The Antiquities Act stands today as the foundation for cultural resources management and preservation in the U.S. as well-known national monuments such as Devils Tower, Wyoming (the first designated under the Act); El Morro and Chaco Canyon, New Mexico; Montezuma Castle, Grand Canyon, Tumacacori Mission, Tonto Cliff Dwellings and Petrified Forest, Arizona; Lassen Peak, Cinder Cone, Pinnacles, and Muir Woods, California; Jewel Cave, South Dakota; Lewis and Clark Cavern, Montana; Wheeler Peak, Colorado; Natural Bridges, Utah; and Mount Olympus, Washington all owe their protected existence to the foundations of the Antiquities Act.  Eighteen national treasures were preserved in the first 29 months of the Act - all of these enacted while Theodore Roosevelt was president.

It was Roosevelt’s drive, love for America, and affection he had for the wilderness in the western U.S. that lead to what has become our historic legacy.  On an early visit to the Badlands of North Dakota in 1883, Roosevelt fell in love with the rugged landscape and became interested in the new business of cattle ranching.  After talking with local ranchers, he decided to invest in a local cattle operation. The next summer, following the death of his wife and mother in February, Roosevelt returned to the badlands. During his stay, he started a second ranching operation called the Elkhorn Ranch. After its creation, Roosevelt considered Elkhorn to be his "home ranch" and spent most of his time there whenever he was in Dakota. His time in the badlands exposed him to the traditional peoples of the region including the Mandan, Hidatsa, Crow, and many others.  It provided him with a great understanding of the environment with wildlife, plants and water all interacting with the needs of mankind.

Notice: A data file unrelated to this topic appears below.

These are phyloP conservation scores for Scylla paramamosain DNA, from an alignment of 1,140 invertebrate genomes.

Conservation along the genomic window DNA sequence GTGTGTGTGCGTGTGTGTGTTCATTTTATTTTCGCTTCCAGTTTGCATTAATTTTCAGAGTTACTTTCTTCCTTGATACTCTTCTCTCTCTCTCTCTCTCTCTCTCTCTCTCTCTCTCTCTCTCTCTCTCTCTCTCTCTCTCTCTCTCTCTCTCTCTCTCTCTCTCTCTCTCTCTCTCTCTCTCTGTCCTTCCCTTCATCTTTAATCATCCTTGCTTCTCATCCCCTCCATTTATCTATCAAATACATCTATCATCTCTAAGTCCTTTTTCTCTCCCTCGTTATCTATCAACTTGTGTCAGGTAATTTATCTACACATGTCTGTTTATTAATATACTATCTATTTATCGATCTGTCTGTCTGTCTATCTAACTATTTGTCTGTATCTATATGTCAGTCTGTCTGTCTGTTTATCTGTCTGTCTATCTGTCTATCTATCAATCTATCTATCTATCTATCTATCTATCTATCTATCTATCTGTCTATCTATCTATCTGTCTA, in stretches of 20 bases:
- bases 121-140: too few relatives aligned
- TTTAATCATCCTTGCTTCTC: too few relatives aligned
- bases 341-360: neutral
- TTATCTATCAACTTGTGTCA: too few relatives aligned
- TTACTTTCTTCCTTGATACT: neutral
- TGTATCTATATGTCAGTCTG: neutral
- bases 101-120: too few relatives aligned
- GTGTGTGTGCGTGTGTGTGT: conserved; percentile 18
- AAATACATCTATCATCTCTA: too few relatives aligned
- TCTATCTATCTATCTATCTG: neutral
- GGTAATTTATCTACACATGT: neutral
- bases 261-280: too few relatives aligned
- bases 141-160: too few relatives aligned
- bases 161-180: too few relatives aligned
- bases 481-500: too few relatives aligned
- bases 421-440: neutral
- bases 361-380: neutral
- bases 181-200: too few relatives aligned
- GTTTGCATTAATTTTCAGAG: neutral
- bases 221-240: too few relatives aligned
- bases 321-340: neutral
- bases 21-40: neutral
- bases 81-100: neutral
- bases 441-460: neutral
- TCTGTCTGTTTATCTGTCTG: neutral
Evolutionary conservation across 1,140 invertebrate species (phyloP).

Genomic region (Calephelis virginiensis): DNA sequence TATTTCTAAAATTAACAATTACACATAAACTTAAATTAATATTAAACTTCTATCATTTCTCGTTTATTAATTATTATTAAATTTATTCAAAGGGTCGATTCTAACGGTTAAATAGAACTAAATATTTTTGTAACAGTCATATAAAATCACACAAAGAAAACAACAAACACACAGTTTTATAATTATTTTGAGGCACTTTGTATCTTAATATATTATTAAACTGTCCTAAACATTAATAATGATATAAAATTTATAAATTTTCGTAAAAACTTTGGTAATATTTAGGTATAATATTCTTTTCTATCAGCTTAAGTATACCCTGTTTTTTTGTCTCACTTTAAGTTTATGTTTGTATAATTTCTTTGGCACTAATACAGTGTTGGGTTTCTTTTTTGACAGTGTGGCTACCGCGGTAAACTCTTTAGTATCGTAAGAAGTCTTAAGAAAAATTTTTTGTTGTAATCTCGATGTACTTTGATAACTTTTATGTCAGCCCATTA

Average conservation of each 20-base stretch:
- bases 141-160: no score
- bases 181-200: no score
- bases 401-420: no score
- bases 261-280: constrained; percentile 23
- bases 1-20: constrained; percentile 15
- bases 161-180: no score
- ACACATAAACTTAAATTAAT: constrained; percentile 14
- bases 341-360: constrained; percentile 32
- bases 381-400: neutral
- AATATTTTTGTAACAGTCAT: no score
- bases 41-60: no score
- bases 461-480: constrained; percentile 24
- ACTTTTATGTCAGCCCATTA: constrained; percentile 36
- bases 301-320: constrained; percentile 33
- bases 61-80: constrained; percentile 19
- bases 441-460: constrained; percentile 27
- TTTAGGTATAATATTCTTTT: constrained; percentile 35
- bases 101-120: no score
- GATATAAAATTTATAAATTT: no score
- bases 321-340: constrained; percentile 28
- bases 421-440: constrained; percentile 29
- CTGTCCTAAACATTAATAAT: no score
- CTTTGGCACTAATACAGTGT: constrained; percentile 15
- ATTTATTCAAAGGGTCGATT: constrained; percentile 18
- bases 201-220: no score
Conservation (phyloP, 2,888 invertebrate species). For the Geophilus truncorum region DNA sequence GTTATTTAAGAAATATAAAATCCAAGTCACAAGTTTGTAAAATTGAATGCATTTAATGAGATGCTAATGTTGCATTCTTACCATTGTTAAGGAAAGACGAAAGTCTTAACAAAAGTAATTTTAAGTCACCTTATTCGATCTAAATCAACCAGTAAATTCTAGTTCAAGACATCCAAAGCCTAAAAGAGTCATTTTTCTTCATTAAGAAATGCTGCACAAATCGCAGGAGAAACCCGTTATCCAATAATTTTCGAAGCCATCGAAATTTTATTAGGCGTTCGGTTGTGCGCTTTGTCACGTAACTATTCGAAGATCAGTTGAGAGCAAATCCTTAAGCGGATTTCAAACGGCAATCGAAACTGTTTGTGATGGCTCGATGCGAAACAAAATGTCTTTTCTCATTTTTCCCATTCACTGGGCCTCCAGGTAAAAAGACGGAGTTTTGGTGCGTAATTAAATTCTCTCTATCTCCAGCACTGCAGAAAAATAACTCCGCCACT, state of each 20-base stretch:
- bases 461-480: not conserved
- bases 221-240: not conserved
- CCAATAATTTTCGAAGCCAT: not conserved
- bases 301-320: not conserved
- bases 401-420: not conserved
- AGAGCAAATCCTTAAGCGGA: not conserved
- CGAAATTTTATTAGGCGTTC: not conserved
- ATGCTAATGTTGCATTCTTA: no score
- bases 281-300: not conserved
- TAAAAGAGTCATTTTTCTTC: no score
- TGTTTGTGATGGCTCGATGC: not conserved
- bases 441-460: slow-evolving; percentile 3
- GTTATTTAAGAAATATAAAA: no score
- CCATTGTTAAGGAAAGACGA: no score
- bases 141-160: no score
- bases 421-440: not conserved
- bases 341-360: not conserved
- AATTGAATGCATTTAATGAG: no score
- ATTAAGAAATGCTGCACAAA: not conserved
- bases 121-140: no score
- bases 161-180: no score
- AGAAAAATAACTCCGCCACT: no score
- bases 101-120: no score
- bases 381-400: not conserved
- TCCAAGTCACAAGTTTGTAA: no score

I feel this multicultural exposure to different groups, the understanding of the land, and living through the seasons in a harsh environment opened Roosevelt’s mind and heart to a preservation ethic.  Roosevelt later had the good fortune to be in position to direct the country toward an understanding of all aspects of the environment.  This integration of history, culture, and environment forms the foundation for the modern environmental movement

The area encompassed by Roosevelt’s Elkhorn Ranch in North Dakota is now a part of Theodore Roosevelt National Park, and is National Park Serviceadministered by the National Park Service.  The National Park Service was founded 10 years after Roosevelt left office.  In a way, the Service represents the culmination of the Antiquities Act of 1906, because many of the resources then are now controled by the National Park Service.  The irony of the legacy of Roosevelt’s beloved ranch house is that it is currently being threatened by the booming oil and gas industry in North Dakota. The integration of the needs of a pristine environment with the needs of modern society for land, water and energy are coming into conflict in an area where the beginnings of preservation ethics in this country began. 

The complex balance between human needs for food and shelter, and the desire to preserve an environment similar to the way we found it, requires extensive knowledge from a variety of experts.  First Carbon Solutions has this expertise, and can help you with the complexities of development in a world with many competing interests.